The incident took place at the Halmira Tea Estate in Assam’s Golaghat district after the tea estate workers people consumed a locally brewed liquor called ‘sulai’, which is made of jaggery and ethyl alcohol. The Halmira Tea Estate is about 300 km from Guwahati.

The deaths come less than a fortnight after nearly 100 people died of alcohol poisoning from country-made liquor in Uttar Pradesh and Uttarakhand.

 

A one-person inquiry commission has been set up by Assam chief minister Sarbananda Sonowal to investigate the incident.

The first of the deaths took place around 7pm on Thursday evening, said Ratul Bordoloi, joint director (health) Golaghat. Bordoloi has been monitoring the situation and said that the preliminary cause of the deaths seems to have been alcohol poisoning.

Among the dead were 65-year-old Dhrupadi Oran from whose house the illicit alcohol was bought by the workers at the Halmira Tea Estate. Dhrupadi’s son Sanju Oran, 30, was also among the deceased.

Also among the dead were some people from the neighbouring Jorhat district. The police are trying to find out how and from where they had obtained the liquor.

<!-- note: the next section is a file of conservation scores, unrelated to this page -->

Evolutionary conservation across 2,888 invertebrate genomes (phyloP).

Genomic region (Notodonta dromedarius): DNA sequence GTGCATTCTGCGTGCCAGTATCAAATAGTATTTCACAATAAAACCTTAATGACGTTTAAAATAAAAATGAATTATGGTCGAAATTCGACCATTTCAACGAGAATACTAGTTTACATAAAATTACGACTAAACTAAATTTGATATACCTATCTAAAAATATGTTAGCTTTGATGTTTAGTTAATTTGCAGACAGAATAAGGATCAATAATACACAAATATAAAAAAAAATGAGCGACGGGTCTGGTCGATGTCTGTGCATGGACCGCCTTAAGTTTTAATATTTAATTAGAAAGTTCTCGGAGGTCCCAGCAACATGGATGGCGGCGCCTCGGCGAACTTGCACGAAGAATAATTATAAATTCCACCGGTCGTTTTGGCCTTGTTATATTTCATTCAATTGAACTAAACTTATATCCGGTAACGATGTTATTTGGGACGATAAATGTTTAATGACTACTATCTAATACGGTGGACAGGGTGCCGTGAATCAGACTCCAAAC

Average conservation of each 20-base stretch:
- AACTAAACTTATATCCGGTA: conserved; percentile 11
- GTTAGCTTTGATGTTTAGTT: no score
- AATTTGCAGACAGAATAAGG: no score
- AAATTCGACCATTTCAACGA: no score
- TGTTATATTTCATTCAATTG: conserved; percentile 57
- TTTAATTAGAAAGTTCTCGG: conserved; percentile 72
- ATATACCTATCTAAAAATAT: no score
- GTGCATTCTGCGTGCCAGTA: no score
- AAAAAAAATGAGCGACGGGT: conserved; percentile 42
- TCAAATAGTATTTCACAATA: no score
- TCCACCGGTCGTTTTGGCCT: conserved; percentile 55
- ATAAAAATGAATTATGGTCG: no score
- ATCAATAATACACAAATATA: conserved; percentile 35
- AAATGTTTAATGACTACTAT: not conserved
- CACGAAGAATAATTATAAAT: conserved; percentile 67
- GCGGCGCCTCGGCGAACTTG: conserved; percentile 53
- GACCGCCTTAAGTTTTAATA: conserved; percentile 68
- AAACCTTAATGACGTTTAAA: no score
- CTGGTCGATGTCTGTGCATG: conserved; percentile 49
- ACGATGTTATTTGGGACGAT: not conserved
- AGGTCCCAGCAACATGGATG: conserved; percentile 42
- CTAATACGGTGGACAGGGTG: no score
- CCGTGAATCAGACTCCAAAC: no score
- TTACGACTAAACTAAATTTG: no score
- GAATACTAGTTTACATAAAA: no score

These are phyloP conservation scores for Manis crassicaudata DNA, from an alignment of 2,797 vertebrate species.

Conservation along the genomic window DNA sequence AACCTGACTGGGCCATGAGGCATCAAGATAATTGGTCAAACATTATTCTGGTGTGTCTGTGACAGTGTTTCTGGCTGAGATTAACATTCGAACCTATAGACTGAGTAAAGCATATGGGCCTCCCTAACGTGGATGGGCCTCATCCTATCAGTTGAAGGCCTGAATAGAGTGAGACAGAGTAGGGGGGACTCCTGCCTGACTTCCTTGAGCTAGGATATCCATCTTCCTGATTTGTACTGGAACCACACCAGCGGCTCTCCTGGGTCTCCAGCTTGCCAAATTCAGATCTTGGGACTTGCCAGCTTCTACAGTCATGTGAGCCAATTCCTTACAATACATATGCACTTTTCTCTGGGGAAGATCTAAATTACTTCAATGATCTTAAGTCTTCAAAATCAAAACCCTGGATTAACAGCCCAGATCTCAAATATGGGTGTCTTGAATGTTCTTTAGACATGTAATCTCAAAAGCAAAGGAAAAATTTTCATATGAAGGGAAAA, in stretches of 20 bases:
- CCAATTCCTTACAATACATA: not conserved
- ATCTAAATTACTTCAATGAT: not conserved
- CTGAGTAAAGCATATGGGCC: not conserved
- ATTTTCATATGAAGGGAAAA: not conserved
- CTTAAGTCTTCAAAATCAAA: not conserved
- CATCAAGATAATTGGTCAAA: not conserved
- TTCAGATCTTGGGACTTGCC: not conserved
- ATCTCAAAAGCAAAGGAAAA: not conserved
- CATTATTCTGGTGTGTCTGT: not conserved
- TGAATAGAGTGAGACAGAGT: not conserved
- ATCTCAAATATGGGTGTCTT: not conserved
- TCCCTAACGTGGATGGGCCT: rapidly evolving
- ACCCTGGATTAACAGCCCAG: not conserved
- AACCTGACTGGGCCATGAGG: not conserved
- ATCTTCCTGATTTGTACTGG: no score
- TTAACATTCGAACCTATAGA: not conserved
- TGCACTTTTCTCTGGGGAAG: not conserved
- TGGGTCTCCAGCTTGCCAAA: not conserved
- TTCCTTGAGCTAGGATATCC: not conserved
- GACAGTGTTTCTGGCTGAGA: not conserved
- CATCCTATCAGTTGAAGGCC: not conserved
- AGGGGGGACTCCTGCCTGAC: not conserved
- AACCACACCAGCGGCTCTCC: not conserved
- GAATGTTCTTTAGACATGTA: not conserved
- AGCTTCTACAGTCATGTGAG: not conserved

Initial investigations indicate that Sanju had brought the liquor from outside the tea estate. Deputy superintendent of police, Partha Protim Saikia, said that the liquor seems to have been brewed outside the tea estate and was brought in by Sanju in a jerrycan.

It is suspected that instead of using ethyl alcohol, the brewers used methyl alcohol, which is poisonous to humans. Methyl alcohol is added to the brews to increase its potency, albeit in very small doses.

Sanju’s partner Pompi Oran said that he would often get liquor from the neighbouring village and would sell it. “Some days he would get 5 litres or 10 litres or 15 litres and would sell it,” she said.

Sanju was a temporary worker at the tea estate and was to marry Pompi Oran next month. Sanju and Pompi have two children. Saikia said that Sanju’s death has come as a setback in the investigation, but also said that the police has a lead as to where the alcohol came from and are looking into it.

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Over 100 vehicles gutted in fire during Aero India show

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BENGALURU: A massive fire broke out in the parking area of Yelahanka Air Base during the ongoing Aero India show in Bengaluru on Saturday. Over 100 vehicles were gutted in the blaze, said Air Force Police and Central Industrial Security Force (CISF) present at the spot.